WRITERS and friends paid tribute to the late writer-editor Norma Miraflor last June 22 at the UST Center for Creative Writing and Literary Studies.

Miraflor, at one time editorial director of the Singaporean publishing firm MPH and a highly successful editor with an international reputation, passed away last summer in Australia, where she had been partly based with her husband. journalist Ian Ward.

The cause of her death was not officially known, although friends said she was suffering from breast cancer. Still others said she died of a massive stroke shortly after arriving in Australia from heat-choked Manila. She was in her mid-sixties.

Friends said it was characteristic of Miraflor, who was Literary and Features editor of the Varsitarian in the mid-1960's, not to fuss over herself. She came and went unobtrusively. Her going was fitting of a woman known for humility and meekness.

Christina Pantoja-Hidalgo, director of the UST writing center, remembered her friend for her dislike of sentimental emotions.

“She was completely unsentimental. We [her friends] were all maarte and angsty, but Norma would always pull us back to earth,” said Hidalgo.

She said that Miraflor never failed to keep in touch either online or through the phone.

The UST memorial tribute also served to launch Miraflor's last novel, “Available Light,” which was published by the UST Publishing House last year.

USTPH director John Jack Wigley said that the novel tracks the growing-up years of Ela Cruz, "whom we could assume (is really) Norma Miraflor.”

The launch had been planned by Hidalgo and Varsitarian publications adviser Joselito Zulueta before Miraflor died.

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Attending the launch and memorial were author Benjamin Bautista, journalist Recah Trinidad, film director Gil Portez, former senator Kit Tatad, and Rita Gadi. “This country lost one of its best writers,” said Gadi.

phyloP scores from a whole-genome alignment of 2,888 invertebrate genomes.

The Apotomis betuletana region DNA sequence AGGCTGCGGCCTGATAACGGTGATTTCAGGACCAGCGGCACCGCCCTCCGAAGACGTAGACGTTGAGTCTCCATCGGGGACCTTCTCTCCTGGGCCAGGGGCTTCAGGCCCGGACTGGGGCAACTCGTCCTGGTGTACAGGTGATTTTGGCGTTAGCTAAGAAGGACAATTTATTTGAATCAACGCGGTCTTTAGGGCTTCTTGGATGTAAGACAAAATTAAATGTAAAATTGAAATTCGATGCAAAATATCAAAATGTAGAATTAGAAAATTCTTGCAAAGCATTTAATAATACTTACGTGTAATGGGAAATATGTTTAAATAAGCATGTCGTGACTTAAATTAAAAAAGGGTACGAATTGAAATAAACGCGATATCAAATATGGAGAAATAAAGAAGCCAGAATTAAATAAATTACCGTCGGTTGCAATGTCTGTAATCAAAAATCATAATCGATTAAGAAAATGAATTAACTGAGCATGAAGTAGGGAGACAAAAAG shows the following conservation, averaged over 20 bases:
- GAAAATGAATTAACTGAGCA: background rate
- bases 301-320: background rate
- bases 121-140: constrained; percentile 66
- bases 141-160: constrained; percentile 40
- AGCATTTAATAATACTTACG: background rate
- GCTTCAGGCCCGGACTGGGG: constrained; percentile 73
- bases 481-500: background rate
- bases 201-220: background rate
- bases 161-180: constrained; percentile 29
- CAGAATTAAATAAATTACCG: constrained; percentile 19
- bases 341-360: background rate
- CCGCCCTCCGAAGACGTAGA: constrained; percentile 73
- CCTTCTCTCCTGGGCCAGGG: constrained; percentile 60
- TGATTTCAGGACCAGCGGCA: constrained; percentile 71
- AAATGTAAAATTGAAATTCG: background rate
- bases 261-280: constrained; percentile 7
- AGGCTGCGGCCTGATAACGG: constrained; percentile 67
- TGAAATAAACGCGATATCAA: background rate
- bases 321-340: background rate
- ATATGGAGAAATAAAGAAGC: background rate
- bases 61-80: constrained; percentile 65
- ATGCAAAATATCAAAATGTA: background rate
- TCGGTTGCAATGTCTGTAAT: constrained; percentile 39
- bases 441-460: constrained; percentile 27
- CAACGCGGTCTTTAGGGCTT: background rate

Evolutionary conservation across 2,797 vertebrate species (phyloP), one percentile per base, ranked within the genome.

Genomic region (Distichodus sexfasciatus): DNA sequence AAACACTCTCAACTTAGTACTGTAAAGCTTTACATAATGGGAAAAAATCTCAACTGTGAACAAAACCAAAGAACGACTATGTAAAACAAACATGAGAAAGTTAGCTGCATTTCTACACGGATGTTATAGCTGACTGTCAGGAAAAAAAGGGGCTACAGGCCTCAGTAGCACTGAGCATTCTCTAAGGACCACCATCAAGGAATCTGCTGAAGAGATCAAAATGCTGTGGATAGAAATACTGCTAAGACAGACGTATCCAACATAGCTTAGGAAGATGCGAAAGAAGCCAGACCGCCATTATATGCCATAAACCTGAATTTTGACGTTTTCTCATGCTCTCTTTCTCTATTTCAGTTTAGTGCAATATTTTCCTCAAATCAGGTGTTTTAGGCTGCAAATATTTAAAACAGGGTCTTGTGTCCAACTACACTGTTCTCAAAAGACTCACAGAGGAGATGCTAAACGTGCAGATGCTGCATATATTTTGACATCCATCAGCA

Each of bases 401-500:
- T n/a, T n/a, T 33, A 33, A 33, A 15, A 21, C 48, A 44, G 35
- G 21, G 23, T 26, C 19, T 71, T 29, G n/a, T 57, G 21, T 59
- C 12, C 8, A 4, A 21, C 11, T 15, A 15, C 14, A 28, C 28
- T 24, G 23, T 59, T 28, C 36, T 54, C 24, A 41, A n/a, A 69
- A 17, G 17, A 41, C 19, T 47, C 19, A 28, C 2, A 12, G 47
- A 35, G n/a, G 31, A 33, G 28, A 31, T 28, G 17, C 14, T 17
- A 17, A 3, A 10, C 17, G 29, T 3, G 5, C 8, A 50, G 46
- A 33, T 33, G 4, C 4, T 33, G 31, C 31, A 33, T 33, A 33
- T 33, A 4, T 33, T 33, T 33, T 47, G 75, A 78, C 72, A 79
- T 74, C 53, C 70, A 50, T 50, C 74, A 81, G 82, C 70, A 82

Hidalgo said even when Miraflor left the Philippines, she still valued her home country. “There are a lot of writers who head abroad and don’t remember their country, but she never forgot her roots,” she said.

Miraflor served as Features editor of the Varsitarian in 1963 and Literary editor in 1962 and in 1964. After graduation, she taught at the Faculty of Arts and Letters and St. Theresa's College in Quezon City before migrating to Singapore.

Miraflor won Palanca awards for short fiction in English and in Tagalog. Sarah Mae Jenna A. Ramos


  1. Although a bit late, I wish to thank everyone who organised the memorial for our dear Atnor (Norma to her friends). I started reading again her writings. She was really one heck of a writer. If I was gifted as she was, I would re-write the last years of her life. Perhaps one day. Our greatest comfort is she is now at peace in eternal rest. Our family buried her ashes along side our eldest sister Linda. Atnor was very blessed to have you as friends. Thank you for remembering her with so much kindness and generosity. We miss her deeply.


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